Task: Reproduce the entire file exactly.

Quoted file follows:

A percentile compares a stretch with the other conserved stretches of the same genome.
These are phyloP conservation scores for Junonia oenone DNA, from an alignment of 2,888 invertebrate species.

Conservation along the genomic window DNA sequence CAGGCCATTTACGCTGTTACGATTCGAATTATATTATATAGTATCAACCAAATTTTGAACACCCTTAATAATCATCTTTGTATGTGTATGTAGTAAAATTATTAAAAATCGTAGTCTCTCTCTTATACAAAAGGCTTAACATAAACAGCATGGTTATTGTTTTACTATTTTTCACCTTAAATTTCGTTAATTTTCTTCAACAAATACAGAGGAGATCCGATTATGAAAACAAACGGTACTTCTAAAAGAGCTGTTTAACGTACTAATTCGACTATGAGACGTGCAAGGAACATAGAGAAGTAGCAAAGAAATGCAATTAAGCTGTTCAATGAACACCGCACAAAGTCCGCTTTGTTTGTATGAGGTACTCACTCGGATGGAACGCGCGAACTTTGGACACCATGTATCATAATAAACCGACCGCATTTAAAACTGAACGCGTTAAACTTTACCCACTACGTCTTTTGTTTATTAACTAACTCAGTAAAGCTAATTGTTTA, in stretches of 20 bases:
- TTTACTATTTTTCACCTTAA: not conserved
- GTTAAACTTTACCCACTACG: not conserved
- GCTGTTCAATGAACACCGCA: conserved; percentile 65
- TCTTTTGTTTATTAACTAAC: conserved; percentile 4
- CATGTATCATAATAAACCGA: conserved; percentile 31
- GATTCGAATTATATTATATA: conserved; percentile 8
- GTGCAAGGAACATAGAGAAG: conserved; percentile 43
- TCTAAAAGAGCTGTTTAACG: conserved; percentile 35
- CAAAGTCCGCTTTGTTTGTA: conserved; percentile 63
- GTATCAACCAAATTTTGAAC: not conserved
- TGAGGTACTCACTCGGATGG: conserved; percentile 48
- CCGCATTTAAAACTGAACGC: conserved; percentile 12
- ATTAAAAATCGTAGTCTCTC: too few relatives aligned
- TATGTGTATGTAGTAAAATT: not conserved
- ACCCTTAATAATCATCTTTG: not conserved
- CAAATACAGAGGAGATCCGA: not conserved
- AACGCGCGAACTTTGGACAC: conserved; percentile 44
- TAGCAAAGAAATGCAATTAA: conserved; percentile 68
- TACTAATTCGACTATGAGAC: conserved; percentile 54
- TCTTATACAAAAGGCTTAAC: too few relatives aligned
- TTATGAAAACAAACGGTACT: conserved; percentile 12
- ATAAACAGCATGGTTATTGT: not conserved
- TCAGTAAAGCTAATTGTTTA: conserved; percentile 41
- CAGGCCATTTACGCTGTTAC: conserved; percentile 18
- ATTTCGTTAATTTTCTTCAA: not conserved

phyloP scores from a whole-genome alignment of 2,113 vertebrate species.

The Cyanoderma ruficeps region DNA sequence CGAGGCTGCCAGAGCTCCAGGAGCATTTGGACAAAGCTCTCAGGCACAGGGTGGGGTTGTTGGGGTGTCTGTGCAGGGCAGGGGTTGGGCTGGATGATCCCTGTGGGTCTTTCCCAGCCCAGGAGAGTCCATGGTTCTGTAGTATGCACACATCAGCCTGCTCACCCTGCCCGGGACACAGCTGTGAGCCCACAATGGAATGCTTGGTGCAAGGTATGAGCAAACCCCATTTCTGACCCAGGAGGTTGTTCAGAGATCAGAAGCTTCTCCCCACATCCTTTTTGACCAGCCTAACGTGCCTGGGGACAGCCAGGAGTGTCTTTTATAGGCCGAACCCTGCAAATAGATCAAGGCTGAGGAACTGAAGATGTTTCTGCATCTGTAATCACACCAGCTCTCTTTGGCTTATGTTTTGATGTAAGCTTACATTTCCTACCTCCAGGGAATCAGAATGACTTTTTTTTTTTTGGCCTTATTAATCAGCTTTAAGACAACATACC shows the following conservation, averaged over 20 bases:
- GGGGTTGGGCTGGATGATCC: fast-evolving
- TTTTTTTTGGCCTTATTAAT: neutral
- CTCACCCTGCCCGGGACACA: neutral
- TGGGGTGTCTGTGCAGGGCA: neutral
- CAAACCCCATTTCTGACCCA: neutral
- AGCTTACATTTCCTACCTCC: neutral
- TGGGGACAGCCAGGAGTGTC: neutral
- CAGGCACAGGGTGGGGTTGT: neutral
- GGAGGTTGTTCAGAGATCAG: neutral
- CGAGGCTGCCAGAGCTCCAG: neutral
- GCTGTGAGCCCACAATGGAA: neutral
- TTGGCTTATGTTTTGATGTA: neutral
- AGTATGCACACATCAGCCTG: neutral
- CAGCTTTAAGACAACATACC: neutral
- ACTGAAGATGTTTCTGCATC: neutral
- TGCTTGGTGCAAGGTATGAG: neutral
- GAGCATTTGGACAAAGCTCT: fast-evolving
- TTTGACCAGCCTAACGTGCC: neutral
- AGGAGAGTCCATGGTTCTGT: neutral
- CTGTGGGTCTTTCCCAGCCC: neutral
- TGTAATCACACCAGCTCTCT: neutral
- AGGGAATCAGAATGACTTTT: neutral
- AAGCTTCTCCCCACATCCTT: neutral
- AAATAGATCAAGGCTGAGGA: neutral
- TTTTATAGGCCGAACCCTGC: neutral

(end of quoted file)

A percentile compares a stretch with the other conserved stretches of the same genome.
These are phyloP conservation scores for Junonia oenone DNA, from an alignment of 2,888 invertebrate species.

Conservation along the genomic window DNA sequence CAGGCCATTTACGCTGTTACGATTCGAATTATATTATATAGTATCAACCAAATTTTGAACACCCTTAATAATCATCTTTGTATGTGTATGTAGTAAAATTATTAAAAATCGTAGTCTCTCTCTTATACAAAAGGCTTAACATAAACAGCATGGTTATTGTTTTACTATTTTTCACCTTAAATTTCGTTAATTTTCTTCAACAAATACAGAGGAGATCCGATTATGAAAACAAACGGTACTTCTAAAAGAGCTGTTTAACGTACTAATTCGACTATGAGACGTGCAAGGAACATAGAGAAGTAGCAAAGAAATGCAATTAAGCTGTTCAATGAACACCGCACAAAGTCCGCTTTGTTTGTATGAGGTACTCACTCGGATGGAACGCGCGAACTTTGGACACCATGTATCATAATAAACCGACCGCATTTAAAACTGAACGCGTTAAACTTTACCCACTACGTCTTTTGTTTATTAACTAACTCAGTAAAGCTAATTGTTTA, in stretches of 20 bases:
- TTTACTATTTTTCACCTTAA: not conserved
- GTTAAACTTTACCCACTACG: not conserved
- GCTGTTCAATGAACACCGCA: conserved; percentile 65
- TCTTTTGTTTATTAACTAAC: conserved; percentile 4
- CATGTATCATAATAAACCGA: conserved; percentile 31
- GATTCGAATTATATTATATA: conserved; percentile 8
- GTGCAAGGAACATAGAGAAG: conserved; percentile 43
- TCTAAAAGAGCTGTTTAACG: conserved; percentile 35
- CAAAGTCCGCTTTGTTTGTA: conserved; percentile 63
- GTATCAACCAAATTTTGAAC: not conserved
- TGAGGTACTCACTCGGATGG: conserved; percentile 48
- CCGCATTTAAAACTGAACGC: conserved; percentile 12
- ATTAAAAATCGTAGTCTCTC: too few relatives aligned
- TATGTGTATGTAGTAAAATT: not conserved
- ACCCTTAATAATCATCTTTG: not conserved
- CAAATACAGAGGAGATCCGA: not conserved
- AACGCGCGAACTTTGGACAC: conserved; percentile 44
- TAGCAAAGAAATGCAATTAA: conserved; percentile 68
- TACTAATTCGACTATGAGAC: conserved; percentile 54
- TCTTATACAAAAGGCTTAAC: too few relatives aligned
- TTATGAAAACAAACGGTACT: conserved; percentile 12
- ATAAACAGCATGGTTATTGT: not conserved
- TCAGTAAAGCTAATTGTTTA: conserved; percentile 41
- CAGGCCATTTACGCTGTTAC: conserved; percentile 18
- ATTTCGTTAATTTTCTTCAA: not conserved

phyloP scores from a whole-genome alignment of 2,113 vertebrate species.

The Cyanoderma ruficeps region DNA sequence CGAGGCTGCCAGAGCTCCAGGAGCATTTGGACAAAGCTCTCAGGCACAGGGTGGGGTTGTTGGGGTGTCTGTGCAGGGCAGGGGTTGGGCTGGATGATCCCTGTGGGTCTTTCCCAGCCCAGGAGAGTCCATGGTTCTGTAGTATGCACACATCAGCCTGCTCACCCTGCCCGGGACACAGCTGTGAGCCCACAATGGAATGCTTGGTGCAAGGTATGAGCAAACCCCATTTCTGACCCAGGAGGTTGTTCAGAGATCAGAAGCTTCTCCCCACATCCTTTTTGACCAGCCTAACGTGCCTGGGGACAGCCAGGAGTGTCTTTTATAGGCCGAACCCTGCAAATAGATCAAGGCTGAGGAACTGAAGATGTTTCTGCATCTGTAATCACACCAGCTCTCTTTGGCTTATGTTTTGATGTAAGCTTACATTTCCTACCTCCAGGGAATCAGAATGACTTTTTTTTTTTTGGCCTTATTAATCAGCTTTAAGACAACATACC shows the following conservation, averaged over 20 bases:
- GGGGTTGGGCTGGATGATCC: fast-evolving
- TTTTTTTTGGCCTTATTAAT: neutral
- CTCACCCTGCCCGGGACACA: neutral
- TGGGGTGTCTGTGCAGGGCA: neutral
- CAAACCCCATTTCTGACCCA: neutral
- AGCTTACATTTCCTACCTCC: neutral
- TGGGGACAGCCAGGAGTGTC: neutral
- CAGGCACAGGGTGGGGTTGT: neutral
- GGAGGTTGTTCAGAGATCAG: neutral
- CGAGGCTGCCAGAGCTCCAG: neutral
- GCTGTGAGCCCACAATGGAA: neutral
- TTGGCTTATGTTTTGATGTA: neutral
- AGTATGCACACATCAGCCTG: neutral
- CAGCTTTAAGACAACATACC: neutral
- ACTGAAGATGTTTCTGCATC: neutral
- TGCTTGGTGCAAGGTATGAG: neutral
- GAGCATTTGGACAAAGCTCT: fast-evolving
- TTTGACCAGCCTAACGTGCC: neutral
- AGGAGAGTCCATGGTTCTGT: neutral
- CTGTGGGTCTTTCCCAGCCC: neutral
- TGTAATCACACCAGCTCTCT: neutral
- AGGGAATCAGAATGACTTTT: neutral
- AAGCTTCTCCCCACATCCTT: neutral
- AAATAGATCAAGGCTGAGGA: neutral
- TTTTATAGGCCGAACCCTGC: neutral